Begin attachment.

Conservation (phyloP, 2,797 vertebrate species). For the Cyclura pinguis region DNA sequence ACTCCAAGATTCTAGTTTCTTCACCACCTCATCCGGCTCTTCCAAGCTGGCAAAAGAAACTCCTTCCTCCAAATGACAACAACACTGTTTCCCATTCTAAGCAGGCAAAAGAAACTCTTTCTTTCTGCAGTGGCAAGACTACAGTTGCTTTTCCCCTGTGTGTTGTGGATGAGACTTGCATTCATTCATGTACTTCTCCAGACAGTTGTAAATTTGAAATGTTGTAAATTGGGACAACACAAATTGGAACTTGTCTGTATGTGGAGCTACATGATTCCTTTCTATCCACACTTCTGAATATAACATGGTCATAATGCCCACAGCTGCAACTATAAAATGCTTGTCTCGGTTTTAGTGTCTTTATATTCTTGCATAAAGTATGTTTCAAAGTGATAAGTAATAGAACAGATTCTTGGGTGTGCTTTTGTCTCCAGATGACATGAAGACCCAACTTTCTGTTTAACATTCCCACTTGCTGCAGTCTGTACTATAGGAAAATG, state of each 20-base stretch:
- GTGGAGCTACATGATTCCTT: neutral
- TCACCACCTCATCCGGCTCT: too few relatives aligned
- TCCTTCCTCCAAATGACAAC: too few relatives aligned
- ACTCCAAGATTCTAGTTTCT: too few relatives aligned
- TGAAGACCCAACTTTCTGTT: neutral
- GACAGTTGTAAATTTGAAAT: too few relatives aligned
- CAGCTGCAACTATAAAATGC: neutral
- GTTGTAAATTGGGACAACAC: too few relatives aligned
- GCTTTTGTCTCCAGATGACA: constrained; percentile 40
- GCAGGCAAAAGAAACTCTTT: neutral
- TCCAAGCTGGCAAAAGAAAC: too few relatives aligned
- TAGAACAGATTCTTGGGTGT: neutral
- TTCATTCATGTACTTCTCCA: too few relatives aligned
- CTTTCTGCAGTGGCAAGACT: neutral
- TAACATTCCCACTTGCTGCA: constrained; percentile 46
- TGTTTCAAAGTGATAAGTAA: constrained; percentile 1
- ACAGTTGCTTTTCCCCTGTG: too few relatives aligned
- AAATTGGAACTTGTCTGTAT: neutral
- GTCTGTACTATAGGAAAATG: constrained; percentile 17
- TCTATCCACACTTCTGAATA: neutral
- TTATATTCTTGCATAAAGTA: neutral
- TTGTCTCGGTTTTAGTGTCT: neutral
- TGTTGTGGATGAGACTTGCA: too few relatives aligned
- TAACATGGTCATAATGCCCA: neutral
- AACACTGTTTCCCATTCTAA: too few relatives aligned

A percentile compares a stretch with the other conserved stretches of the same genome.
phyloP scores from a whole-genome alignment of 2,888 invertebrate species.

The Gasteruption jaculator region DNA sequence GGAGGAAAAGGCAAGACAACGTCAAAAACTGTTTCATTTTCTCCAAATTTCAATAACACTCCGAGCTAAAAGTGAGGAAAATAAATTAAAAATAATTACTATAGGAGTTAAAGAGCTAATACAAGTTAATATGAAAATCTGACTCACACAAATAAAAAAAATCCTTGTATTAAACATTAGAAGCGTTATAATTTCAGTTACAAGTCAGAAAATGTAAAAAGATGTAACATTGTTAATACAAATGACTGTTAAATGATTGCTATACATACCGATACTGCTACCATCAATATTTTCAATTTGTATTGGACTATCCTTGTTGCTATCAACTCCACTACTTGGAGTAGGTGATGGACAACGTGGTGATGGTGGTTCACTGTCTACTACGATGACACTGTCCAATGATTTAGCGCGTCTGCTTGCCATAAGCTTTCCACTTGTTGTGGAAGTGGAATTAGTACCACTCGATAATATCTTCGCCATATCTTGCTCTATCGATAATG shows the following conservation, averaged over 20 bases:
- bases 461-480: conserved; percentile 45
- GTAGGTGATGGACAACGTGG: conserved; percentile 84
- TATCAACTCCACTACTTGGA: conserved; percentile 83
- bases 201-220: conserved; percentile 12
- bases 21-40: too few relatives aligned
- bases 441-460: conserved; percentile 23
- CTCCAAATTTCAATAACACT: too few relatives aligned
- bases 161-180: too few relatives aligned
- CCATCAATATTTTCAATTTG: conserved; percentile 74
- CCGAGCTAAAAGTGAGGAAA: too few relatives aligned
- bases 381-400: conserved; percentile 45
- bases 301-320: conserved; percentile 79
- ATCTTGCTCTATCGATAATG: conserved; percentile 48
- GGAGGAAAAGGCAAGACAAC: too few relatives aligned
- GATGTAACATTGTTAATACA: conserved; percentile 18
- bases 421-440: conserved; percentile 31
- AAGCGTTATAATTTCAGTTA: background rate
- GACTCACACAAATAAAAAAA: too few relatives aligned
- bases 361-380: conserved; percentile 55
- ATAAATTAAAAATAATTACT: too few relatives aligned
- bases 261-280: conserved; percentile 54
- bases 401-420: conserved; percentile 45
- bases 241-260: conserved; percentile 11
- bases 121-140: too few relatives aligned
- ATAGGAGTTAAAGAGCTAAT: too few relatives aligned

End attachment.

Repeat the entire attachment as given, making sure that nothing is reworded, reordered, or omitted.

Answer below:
Conservation (phyloP, 2,797 vertebrate species). For the Cyclura pinguis region DNA sequence ACTCCAAGATTCTAGTTTCTTCACCACCTCATCCGGCTCTTCCAAGCTGGCAAAAGAAACTCCTTCCTCCAAATGACAACAACACTGTTTCCCATTCTAAGCAGGCAAAAGAAACTCTTTCTTTCTGCAGTGGCAAGACTACAGTTGCTTTTCCCCTGTGTGTTGTGGATGAGACTTGCATTCATTCATGTACTTCTCCAGACAGTTGTAAATTTGAAATGTTGTAAATTGGGACAACACAAATTGGAACTTGTCTGTATGTGGAGCTACATGATTCCTTTCTATCCACACTTCTGAATATAACATGGTCATAATGCCCACAGCTGCAACTATAAAATGCTTGTCTCGGTTTTAGTGTCTTTATATTCTTGCATAAAGTATGTTTCAAAGTGATAAGTAATAGAACAGATTCTTGGGTGTGCTTTTGTCTCCAGATGACATGAAGACCCAACTTTCTGTTTAACATTCCCACTTGCTGCAGTCTGTACTATAGGAAAATG, state of each 20-base stretch:
- GTGGAGCTACATGATTCCTT: neutral
- TCACCACCTCATCCGGCTCT: too few relatives aligned
- TCCTTCCTCCAAATGACAAC: too few relatives aligned
- ACTCCAAGATTCTAGTTTCT: too few relatives aligned
- TGAAGACCCAACTTTCTGTT: neutral
- GACAGTTGTAAATTTGAAAT: too few relatives aligned
- CAGCTGCAACTATAAAATGC: neutral
- GTTGTAAATTGGGACAACAC: too few relatives aligned
- GCTTTTGTCTCCAGATGACA: constrained; percentile 40
- GCAGGCAAAAGAAACTCTTT: neutral
- TCCAAGCTGGCAAAAGAAAC: too few relatives aligned
- TAGAACAGATTCTTGGGTGT: neutral
- TTCATTCATGTACTTCTCCA: too few relatives aligned
- CTTTCTGCAGTGGCAAGACT: neutral
- TAACATTCCCACTTGCTGCA: constrained; percentile 46
- TGTTTCAAAGTGATAAGTAA: constrained; percentile 1
- ACAGTTGCTTTTCCCCTGTG: too few relatives aligned
- AAATTGGAACTTGTCTGTAT: neutral
- GTCTGTACTATAGGAAAATG: constrained; percentile 17
- TCTATCCACACTTCTGAATA: neutral
- TTATATTCTTGCATAAAGTA: neutral
- TTGTCTCGGTTTTAGTGTCT: neutral
- TGTTGTGGATGAGACTTGCA: too few relatives aligned
- TAACATGGTCATAATGCCCA: neutral
- AACACTGTTTCCCATTCTAA: too few relatives aligned

A percentile compares a stretch with the other conserved stretches of the same genome.
phyloP scores from a whole-genome alignment of 2,888 invertebrate species.

The Gasteruption jaculator region DNA sequence GGAGGAAAAGGCAAGACAACGTCAAAAACTGTTTCATTTTCTCCAAATTTCAATAACACTCCGAGCTAAAAGTGAGGAAAATAAATTAAAAATAATTACTATAGGAGTTAAAGAGCTAATACAAGTTAATATGAAAATCTGACTCACACAAATAAAAAAAATCCTTGTATTAAACATTAGAAGCGTTATAATTTCAGTTACAAGTCAGAAAATGTAAAAAGATGTAACATTGTTAATACAAATGACTGTTAAATGATTGCTATACATACCGATACTGCTACCATCAATATTTTCAATTTGTATTGGACTATCCTTGTTGCTATCAACTCCACTACTTGGAGTAGGTGATGGACAACGTGGTGATGGTGGTTCACTGTCTACTACGATGACACTGTCCAATGATTTAGCGCGTCTGCTTGCCATAAGCTTTCCACTTGTTGTGGAAGTGGAATTAGTACCACTCGATAATATCTTCGCCATATCTTGCTCTATCGATAATG shows the following conservation, averaged over 20 bases:
- bases 461-480: conserved; percentile 45
- GTAGGTGATGGACAACGTGG: conserved; percentile 84
- TATCAACTCCACTACTTGGA: conserved; percentile 83
- bases 201-220: conserved; percentile 12
- bases 21-40: too few relatives aligned
- bases 441-460: conserved; percentile 23
- CTCCAAATTTCAATAACACT: too few relatives aligned
- bases 161-180: too few relatives aligned
- CCATCAATATTTTCAATTTG: conserved; percentile 74
- CCGAGCTAAAAGTGAGGAAA: too few relatives aligned
- bases 381-400: conserved; percentile 45
- bases 301-320: conserved; percentile 79
- ATCTTGCTCTATCGATAATG: conserved; percentile 48
- GGAGGAAAAGGCAAGACAAC: too few relatives aligned
- GATGTAACATTGTTAATACA: conserved; percentile 18
- bases 421-440: conserved; percentile 31
- AAGCGTTATAATTTCAGTTA: background rate
- GACTCACACAAATAAAAAAA: too few relatives aligned
- bases 361-380: conserved; percentile 55
- ATAAATTAAAAATAATTACT: too few relatives aligned
- bases 261-280: conserved; percentile 54
- bases 401-420: conserved; percentile 45
- bases 241-260: conserved; percentile 11
- bases 121-140: too few relatives aligned
- ATAGGAGTTAAAGAGCTAAT: too few relatives aligned